Summer Irrigation of Established Oak Trees

July 14, 2005

Many recommendations on irrigation of established native California oak trees caution against summer water application, especially near the base of the tree. Fungal diseases such as oak root fungus and crown rot are often associated with the death of oak trees under a condition of high soil moisture. Even though oaks are known to be drought tolerant,

summer irrigation may be beneficial to oak trees, especially during periods of prolonged drought, if water is applied in the outer two thirds of the root zone. Watering every two to three weeks during the summer will be helpful to the tree. There was a study conducted to test the validity of these recommendations and to present the findings on the effects of summer irrigation on established oak trees.

In trial 1, a group of 165 native valley oak trees, growing in Oak Grove Regional Park near Stockton, California, were evaluated in 1988 using an oak tree hazard evaluation system that included an objective measure of tree vigor. The trees had an estimated average age of 125 years, based on a sampling of increment borings. The soil type is clay and relatively shallow allowing the trees to establish shallow but extensive root systems that are prone to water stress during periods of drought. The trees were evenly disbursed throughout the test area and the region is currently experiencing a drought conditions. The natural areas were not irrigated. However, the root systems of some of the trees in the natural area extended into the landscaped areas and therefore received summer irrigations. To study the effects of summer irrigation on these oaks, the trees were re-evaluated in 1992. Thirty trees located in the unirrigated natural areas were near irrigation, being within 2x the dripline of the landscaped areas and therefore received some irrigation water. The other 135 trees did not receive summer irrigation water.

The results: By 1992, 73 of the non-irrigated trees were in serious decline or dead. Significantly fewer, only 27, of the trees near irrigation were in similar condition. Root sampling in the areas for diseases did not show the presence of damaging pathogen and no significant levels of insect pests above ground were found. A second trial was conducted on a group of 24 native valley oaks to study the effects of irrigation on improving vigor on drought-stressed trees. All trees were in a non-irrigated area of the same park and had generally poor vigor. Twelve trees received drip irrigation approximately 6 feet from the trunk at the average rate of 0.10 inches per hour for 30 hours in mid-July. Soil moisture sensors were placed in the soil at a depth of 14 inches (depth to the hardpan in the park). Irrigation continued until adequate moisture was detected at that depth. The other 12 trees did not receive supplemental irrigation. The results: Results of the drip irrigation trial showed signs of improved tree growth by mid-August, four weeks after the application of supplemental irrigation. Eight of 12 irrigated trees showed signs of new shoot growth. The 12 trees not receiving supplemental irrigation showed no signs of new shoot growth. After five weeks 11 of 12 irrigated trees had new growth, while only 2 of the non-irrigated trees showed similar growth. One year after irrigation, 83 % of the irrigated trees continued to show improved vigor while significantly less of the non-irrigated control trees showed an improved vigor. Conclusion: Under periods of prolonged drought, supplemental irrigation of established oak trees may prevent their decline and death. If irrigation water is applied well away from the tree root crown area but within the tree rooting zone, irrigating every two to three weeks in the summer months will be helpful.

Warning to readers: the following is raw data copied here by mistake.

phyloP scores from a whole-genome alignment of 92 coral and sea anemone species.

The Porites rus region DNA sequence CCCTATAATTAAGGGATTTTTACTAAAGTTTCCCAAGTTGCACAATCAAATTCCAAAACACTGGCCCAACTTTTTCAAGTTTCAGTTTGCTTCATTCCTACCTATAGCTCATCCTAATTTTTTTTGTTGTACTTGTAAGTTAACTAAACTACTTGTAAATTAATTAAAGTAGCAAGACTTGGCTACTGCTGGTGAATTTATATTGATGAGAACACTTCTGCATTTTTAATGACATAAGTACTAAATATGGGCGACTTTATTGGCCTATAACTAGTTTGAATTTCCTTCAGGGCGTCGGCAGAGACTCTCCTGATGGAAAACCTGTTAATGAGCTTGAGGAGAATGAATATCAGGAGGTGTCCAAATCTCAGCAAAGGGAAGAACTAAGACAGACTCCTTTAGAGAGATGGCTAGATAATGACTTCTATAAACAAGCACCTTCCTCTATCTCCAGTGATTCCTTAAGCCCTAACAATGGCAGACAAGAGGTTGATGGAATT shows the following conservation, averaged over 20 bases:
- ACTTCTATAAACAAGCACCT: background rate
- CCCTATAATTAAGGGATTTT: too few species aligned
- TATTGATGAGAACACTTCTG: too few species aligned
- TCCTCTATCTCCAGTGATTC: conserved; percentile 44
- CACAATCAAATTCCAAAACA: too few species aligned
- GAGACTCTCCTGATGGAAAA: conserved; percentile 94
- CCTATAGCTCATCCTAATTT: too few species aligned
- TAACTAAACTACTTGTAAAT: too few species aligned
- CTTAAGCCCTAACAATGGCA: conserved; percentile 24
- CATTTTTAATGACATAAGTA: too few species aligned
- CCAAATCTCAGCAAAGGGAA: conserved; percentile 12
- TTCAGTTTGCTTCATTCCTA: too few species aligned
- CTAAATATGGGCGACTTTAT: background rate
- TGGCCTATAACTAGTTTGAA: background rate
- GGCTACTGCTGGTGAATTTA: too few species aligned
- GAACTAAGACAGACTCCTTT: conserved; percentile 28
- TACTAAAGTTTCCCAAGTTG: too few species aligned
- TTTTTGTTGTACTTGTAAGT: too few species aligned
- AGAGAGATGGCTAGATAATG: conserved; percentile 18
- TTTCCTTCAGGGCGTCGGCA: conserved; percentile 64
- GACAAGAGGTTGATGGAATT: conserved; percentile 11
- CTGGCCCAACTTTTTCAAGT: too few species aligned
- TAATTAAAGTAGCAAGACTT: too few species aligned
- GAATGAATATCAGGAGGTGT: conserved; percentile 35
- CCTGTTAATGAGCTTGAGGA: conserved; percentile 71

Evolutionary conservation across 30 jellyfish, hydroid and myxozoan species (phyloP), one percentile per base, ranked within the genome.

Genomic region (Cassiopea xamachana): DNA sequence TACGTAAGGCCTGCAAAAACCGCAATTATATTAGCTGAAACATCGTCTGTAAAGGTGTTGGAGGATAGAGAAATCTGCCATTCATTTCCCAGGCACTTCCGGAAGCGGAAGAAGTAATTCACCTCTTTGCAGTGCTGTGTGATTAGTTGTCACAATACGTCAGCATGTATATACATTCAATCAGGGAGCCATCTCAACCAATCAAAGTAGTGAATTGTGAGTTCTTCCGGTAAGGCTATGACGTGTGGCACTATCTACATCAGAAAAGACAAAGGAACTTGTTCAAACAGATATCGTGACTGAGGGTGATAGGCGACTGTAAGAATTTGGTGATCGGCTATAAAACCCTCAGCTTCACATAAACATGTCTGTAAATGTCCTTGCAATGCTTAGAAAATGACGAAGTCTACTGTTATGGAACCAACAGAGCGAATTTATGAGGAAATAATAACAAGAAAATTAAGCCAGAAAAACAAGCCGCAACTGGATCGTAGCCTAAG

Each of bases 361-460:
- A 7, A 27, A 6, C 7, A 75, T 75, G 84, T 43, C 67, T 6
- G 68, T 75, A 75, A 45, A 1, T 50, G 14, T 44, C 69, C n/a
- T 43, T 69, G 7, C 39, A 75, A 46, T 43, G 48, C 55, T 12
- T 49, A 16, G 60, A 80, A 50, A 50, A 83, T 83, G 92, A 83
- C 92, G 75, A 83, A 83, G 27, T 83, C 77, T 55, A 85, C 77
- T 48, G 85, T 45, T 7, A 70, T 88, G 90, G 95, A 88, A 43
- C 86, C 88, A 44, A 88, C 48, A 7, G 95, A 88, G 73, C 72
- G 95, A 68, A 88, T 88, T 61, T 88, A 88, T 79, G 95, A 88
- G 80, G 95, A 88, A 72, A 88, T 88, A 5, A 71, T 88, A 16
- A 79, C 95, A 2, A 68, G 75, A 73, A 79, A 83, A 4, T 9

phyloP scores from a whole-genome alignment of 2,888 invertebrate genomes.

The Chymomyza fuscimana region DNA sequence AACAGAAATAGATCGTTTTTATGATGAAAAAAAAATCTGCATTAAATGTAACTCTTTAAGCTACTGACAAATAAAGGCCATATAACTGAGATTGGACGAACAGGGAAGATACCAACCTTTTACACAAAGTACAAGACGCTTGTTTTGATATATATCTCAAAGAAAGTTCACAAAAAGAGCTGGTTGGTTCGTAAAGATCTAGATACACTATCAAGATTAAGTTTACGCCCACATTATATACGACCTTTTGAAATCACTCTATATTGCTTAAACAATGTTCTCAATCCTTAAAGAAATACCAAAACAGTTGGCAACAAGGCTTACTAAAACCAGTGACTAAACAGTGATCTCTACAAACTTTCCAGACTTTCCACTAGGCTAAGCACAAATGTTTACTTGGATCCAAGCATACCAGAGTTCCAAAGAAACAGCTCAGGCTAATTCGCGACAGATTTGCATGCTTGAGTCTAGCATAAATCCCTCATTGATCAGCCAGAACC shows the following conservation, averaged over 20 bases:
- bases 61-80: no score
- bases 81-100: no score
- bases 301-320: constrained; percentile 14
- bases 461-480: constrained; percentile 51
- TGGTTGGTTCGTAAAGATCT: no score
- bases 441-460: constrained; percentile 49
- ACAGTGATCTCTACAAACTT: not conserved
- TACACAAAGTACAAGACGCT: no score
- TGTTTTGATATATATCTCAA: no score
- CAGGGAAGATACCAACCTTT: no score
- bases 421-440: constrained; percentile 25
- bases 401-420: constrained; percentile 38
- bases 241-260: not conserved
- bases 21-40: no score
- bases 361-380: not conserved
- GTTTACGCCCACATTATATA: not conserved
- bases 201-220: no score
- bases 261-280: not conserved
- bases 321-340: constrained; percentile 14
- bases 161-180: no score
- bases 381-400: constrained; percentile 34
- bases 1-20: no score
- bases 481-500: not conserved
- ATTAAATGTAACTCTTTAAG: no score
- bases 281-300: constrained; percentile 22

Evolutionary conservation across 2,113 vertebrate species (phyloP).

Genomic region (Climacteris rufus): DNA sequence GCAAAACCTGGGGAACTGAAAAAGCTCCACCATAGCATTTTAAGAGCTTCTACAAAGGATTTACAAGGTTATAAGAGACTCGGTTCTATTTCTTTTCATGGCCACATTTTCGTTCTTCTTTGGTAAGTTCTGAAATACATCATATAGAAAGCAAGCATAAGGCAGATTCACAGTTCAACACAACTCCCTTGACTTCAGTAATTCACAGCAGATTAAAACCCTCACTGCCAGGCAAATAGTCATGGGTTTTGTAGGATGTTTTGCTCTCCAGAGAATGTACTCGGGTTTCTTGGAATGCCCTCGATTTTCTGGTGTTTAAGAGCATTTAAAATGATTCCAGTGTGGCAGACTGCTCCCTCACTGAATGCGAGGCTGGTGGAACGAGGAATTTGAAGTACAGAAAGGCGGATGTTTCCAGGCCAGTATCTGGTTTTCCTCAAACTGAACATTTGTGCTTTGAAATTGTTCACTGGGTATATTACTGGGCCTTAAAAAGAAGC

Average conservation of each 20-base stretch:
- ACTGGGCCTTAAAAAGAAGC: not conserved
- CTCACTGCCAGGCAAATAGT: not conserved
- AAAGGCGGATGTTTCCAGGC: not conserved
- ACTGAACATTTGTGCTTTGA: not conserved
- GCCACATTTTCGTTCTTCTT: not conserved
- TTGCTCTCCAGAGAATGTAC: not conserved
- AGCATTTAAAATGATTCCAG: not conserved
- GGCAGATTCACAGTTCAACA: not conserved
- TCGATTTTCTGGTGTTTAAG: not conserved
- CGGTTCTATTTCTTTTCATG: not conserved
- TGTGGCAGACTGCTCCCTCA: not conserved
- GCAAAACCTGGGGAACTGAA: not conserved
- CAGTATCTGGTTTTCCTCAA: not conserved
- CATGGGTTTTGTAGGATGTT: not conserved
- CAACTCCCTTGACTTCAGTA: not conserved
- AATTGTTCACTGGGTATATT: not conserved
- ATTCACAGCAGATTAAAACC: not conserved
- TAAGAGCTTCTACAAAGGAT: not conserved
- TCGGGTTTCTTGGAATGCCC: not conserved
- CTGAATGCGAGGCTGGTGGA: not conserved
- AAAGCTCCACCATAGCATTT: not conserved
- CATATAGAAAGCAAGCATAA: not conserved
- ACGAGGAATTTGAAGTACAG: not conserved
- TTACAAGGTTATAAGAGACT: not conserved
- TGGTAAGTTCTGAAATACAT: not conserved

For more information please contact your local tree care specialist. 688-5580

A Western Arborist Article


Santa Ynez Valley Tree Care
P.O. Box 1147, Santa Ynez, California 93460

(805) 688-5580

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